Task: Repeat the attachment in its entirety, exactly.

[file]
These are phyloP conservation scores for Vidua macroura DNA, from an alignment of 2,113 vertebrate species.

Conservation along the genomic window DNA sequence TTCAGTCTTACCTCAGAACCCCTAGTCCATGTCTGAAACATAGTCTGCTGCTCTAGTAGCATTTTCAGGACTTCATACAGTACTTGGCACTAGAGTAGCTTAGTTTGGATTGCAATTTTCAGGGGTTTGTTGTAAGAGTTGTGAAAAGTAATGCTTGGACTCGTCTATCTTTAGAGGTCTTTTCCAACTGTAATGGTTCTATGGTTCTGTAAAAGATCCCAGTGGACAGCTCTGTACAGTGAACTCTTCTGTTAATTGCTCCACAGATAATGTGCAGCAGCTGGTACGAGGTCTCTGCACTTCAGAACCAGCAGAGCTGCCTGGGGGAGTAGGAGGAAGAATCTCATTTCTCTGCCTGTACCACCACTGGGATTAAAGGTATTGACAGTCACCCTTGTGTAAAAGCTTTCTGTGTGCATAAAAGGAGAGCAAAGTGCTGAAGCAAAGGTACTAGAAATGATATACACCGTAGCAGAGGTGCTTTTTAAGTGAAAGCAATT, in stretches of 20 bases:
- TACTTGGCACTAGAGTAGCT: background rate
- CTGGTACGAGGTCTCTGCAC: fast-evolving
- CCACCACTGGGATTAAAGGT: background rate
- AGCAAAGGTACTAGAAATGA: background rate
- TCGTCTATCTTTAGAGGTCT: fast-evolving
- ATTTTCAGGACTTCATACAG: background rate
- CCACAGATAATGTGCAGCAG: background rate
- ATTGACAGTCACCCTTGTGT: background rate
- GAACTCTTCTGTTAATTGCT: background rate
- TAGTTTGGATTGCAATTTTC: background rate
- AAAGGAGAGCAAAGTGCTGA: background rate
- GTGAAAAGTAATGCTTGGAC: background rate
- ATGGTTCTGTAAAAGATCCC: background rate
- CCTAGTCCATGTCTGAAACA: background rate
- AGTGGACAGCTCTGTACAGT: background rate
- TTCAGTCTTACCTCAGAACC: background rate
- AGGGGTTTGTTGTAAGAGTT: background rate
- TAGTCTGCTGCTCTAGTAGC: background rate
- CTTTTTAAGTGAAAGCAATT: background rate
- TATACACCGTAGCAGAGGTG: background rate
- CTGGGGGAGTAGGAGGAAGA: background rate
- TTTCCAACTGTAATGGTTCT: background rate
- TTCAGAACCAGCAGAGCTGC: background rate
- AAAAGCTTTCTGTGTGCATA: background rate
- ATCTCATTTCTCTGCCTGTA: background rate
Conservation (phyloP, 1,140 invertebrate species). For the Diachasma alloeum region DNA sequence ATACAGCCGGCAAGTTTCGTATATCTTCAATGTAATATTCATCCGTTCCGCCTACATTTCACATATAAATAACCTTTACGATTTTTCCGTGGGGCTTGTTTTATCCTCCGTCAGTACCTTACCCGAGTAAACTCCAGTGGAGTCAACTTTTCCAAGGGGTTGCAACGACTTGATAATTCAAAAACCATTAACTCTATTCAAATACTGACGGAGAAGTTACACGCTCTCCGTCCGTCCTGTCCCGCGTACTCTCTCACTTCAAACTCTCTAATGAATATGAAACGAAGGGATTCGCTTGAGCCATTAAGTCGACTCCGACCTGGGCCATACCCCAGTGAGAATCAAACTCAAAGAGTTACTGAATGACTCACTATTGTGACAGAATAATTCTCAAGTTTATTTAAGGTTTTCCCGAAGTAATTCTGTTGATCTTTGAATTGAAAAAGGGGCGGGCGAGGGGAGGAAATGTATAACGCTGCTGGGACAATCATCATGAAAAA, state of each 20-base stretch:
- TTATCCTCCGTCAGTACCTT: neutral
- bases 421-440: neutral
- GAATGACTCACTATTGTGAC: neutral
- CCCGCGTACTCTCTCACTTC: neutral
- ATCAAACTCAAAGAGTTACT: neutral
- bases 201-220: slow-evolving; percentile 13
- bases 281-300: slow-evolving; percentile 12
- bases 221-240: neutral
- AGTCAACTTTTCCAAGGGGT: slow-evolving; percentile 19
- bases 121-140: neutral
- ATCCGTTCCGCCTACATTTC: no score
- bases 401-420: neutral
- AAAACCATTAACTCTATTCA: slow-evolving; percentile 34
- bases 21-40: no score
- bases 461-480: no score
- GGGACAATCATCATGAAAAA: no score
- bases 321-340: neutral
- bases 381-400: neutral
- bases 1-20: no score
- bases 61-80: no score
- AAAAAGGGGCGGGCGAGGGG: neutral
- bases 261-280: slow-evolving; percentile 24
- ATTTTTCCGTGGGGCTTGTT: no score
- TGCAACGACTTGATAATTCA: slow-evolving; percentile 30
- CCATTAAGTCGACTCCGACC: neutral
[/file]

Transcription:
These are phyloP conservation scores for Vidua macroura DNA, from an alignment of 2,113 vertebrate species.

Conservation along the genomic window DNA sequence TTCAGTCTTACCTCAGAACCCCTAGTCCATGTCTGAAACATAGTCTGCTGCTCTAGTAGCATTTTCAGGACTTCATACAGTACTTGGCACTAGAGTAGCTTAGTTTGGATTGCAATTTTCAGGGGTTTGTTGTAAGAGTTGTGAAAAGTAATGCTTGGACTCGTCTATCTTTAGAGGTCTTTTCCAACTGTAATGGTTCTATGGTTCTGTAAAAGATCCCAGTGGACAGCTCTGTACAGTGAACTCTTCTGTTAATTGCTCCACAGATAATGTGCAGCAGCTGGTACGAGGTCTCTGCACTTCAGAACCAGCAGAGCTGCCTGGGGGAGTAGGAGGAAGAATCTCATTTCTCTGCCTGTACCACCACTGGGATTAAAGGTATTGACAGTCACCCTTGTGTAAAAGCTTTCTGTGTGCATAAAAGGAGAGCAAAGTGCTGAAGCAAAGGTACTAGAAATGATATACACCGTAGCAGAGGTGCTTTTTAAGTGAAAGCAATT, in stretches of 20 bases:
- TACTTGGCACTAGAGTAGCT: background rate
- CTGGTACGAGGTCTCTGCAC: fast-evolving
- CCACCACTGGGATTAAAGGT: background rate
- AGCAAAGGTACTAGAAATGA: background rate
- TCGTCTATCTTTAGAGGTCT: fast-evolving
- ATTTTCAGGACTTCATACAG: background rate
- CCACAGATAATGTGCAGCAG: background rate
- ATTGACAGTCACCCTTGTGT: background rate
- GAACTCTTCTGTTAATTGCT: background rate
- TAGTTTGGATTGCAATTTTC: background rate
- AAAGGAGAGCAAAGTGCTGA: background rate
- GTGAAAAGTAATGCTTGGAC: background rate
- ATGGTTCTGTAAAAGATCCC: background rate
- CCTAGTCCATGTCTGAAACA: background rate
- AGTGGACAGCTCTGTACAGT: background rate
- TTCAGTCTTACCTCAGAACC: background rate
- AGGGGTTTGTTGTAAGAGTT: background rate
- TAGTCTGCTGCTCTAGTAGC: background rate
- CTTTTTAAGTGAAAGCAATT: background rate
- TATACACCGTAGCAGAGGTG: background rate
- CTGGGGGAGTAGGAGGAAGA: background rate
- TTTCCAACTGTAATGGTTCT: background rate
- TTCAGAACCAGCAGAGCTGC: background rate
- AAAAGCTTTCTGTGTGCATA: background rate
- ATCTCATTTCTCTGCCTGTA: background rate
Conservation (phyloP, 1,140 invertebrate species). For the Diachasma alloeum region DNA sequence ATACAGCCGGCAAGTTTCGTATATCTTCAATGTAATATTCATCCGTTCCGCCTACATTTCACATATAAATAACCTTTACGATTTTTCCGTGGGGCTTGTTTTATCCTCCGTCAGTACCTTACCCGAGTAAACTCCAGTGGAGTCAACTTTTCCAAGGGGTTGCAACGACTTGATAATTCAAAAACCATTAACTCTATTCAAATACTGACGGAGAAGTTACACGCTCTCCGTCCGTCCTGTCCCGCGTACTCTCTCACTTCAAACTCTCTAATGAATATGAAACGAAGGGATTCGCTTGAGCCATTAAGTCGACTCCGACCTGGGCCATACCCCAGTGAGAATCAAACTCAAAGAGTTACTGAATGACTCACTATTGTGACAGAATAATTCTCAAGTTTATTTAAGGTTTTCCCGAAGTAATTCTGTTGATCTTTGAATTGAAAAAGGGGCGGGCGAGGGGAGGAAATGTATAACGCTGCTGGGACAATCATCATGAAAAA, state of each 20-base stretch:
- TTATCCTCCGTCAGTACCTT: neutral
- bases 421-440: neutral
- GAATGACTCACTATTGTGAC: neutral
- CCCGCGTACTCTCTCACTTC: neutral
- ATCAAACTCAAAGAGTTACT: neutral
- bases 201-220: slow-evolving; percentile 13
- bases 281-300: slow-evolving; percentile 12
- bases 221-240: neutral
- AGTCAACTTTTCCAAGGGGT: slow-evolving; percentile 19
- bases 121-140: neutral
- ATCCGTTCCGCCTACATTTC: no score
- bases 401-420: neutral
- AAAACCATTAACTCTATTCA: slow-evolving; percentile 34
- bases 21-40: no score
- bases 461-480: no score
- GGGACAATCATCATGAAAAA: no score
- bases 321-340: neutral
- bases 381-400: neutral
- bases 1-20: no score
- bases 61-80: no score
- AAAAAGGGGCGGGCGAGGGG: neutral
- bases 261-280: slow-evolving; percentile 24
- ATTTTTCCGTGGGGCTTGTT: no score
- TGCAACGACTTGATAATTCA: slow-evolving; percentile 30
- CCATTAAGTCGACTCCGACC: neutral